The UI is then supplemented by the storm Documents UX pattern, which generates all necessary UI elements, such as the UI5 UploadCollection:
This results in a complete UI which can be used to upload documents:
The documents are stored in a SAP Platform Document Service (CMIS) subfolder of /documents/productsinfos with the ID of the ProduktInfo entity, because we have specified the SAP Cloud as the target platform. All documents are placed in this folder, which contains the contents of the Name field from the ProduktInfo as the folder name. The declarative definition in storm already provides a complete, well-ordered document storage in the SAP Cloud Platform without any additional effort.
2.4 Step 4: External OData services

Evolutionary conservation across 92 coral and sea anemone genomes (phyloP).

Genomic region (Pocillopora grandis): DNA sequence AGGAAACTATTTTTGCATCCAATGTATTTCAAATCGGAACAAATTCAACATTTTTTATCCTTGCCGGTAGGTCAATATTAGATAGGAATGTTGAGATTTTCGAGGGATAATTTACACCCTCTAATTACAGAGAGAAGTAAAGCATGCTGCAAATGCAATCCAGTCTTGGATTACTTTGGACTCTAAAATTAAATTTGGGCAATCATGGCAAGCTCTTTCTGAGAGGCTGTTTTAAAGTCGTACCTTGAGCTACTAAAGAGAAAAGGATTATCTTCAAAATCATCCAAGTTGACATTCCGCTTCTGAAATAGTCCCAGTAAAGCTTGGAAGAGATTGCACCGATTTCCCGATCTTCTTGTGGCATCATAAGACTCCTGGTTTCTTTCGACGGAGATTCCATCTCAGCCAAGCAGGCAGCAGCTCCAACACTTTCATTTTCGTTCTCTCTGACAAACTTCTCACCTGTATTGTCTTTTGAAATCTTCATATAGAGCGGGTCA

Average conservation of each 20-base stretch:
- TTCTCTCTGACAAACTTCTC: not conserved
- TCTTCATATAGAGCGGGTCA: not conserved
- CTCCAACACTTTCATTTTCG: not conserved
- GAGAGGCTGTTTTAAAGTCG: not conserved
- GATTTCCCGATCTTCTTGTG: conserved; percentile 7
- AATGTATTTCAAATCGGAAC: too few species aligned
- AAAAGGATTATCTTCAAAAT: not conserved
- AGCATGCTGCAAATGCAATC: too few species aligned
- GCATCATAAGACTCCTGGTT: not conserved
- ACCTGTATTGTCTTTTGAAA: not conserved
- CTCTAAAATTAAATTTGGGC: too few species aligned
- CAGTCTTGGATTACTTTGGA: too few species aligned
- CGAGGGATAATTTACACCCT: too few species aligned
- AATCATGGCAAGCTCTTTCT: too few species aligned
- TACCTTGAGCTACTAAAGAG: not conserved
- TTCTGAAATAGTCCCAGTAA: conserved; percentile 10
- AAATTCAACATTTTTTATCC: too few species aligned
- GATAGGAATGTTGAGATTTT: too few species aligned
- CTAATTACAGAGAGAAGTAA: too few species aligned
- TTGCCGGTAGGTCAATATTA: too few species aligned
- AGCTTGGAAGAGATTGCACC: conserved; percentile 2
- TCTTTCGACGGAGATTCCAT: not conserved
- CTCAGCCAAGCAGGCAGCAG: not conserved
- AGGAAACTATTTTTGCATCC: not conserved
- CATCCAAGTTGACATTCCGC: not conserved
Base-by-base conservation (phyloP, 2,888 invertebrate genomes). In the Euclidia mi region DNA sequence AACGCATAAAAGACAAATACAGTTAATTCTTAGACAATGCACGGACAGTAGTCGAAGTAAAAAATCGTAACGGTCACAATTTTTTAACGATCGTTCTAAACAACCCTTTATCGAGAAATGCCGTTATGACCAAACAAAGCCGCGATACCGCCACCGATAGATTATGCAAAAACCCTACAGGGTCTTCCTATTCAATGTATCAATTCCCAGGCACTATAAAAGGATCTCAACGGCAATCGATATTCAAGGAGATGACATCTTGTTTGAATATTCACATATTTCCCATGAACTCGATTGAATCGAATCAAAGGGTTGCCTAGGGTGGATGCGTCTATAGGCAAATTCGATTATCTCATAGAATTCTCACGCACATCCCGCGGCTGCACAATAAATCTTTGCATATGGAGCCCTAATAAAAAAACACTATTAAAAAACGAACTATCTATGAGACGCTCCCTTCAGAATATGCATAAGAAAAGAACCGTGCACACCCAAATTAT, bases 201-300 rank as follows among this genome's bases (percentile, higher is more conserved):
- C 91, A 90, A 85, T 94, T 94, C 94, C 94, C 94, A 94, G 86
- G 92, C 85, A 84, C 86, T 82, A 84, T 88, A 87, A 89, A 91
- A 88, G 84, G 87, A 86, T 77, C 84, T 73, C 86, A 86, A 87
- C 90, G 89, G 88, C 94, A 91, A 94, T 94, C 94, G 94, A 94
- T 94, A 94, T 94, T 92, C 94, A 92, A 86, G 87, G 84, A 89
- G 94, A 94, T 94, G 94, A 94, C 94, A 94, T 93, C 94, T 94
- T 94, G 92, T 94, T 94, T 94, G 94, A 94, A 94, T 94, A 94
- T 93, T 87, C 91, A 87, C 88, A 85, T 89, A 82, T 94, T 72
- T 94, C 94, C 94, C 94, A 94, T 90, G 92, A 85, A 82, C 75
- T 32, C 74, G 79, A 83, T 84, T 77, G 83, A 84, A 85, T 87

In the business case, we have defined that the ProduktInfo should be linked to the products and business partners from a ERP system. I. e. we will now define the ERP system and reference the OData entity sets we need from there:
The generate ServiceGroup statement extracts all information required by the specified OData service into a separate storm file, which is copied to our project so that we can immediately access all functions and entity sets in the OData services very flexibly.
We add two additional fields to our entity definition: On the one hand, we want to link some products to this entity and on the other hand, we want to be able to optionally specify a responsible business partner:
Only these 5 lines were necessary and we have already generated a completely correct working UI5 app, which allows us to integrate other OData services: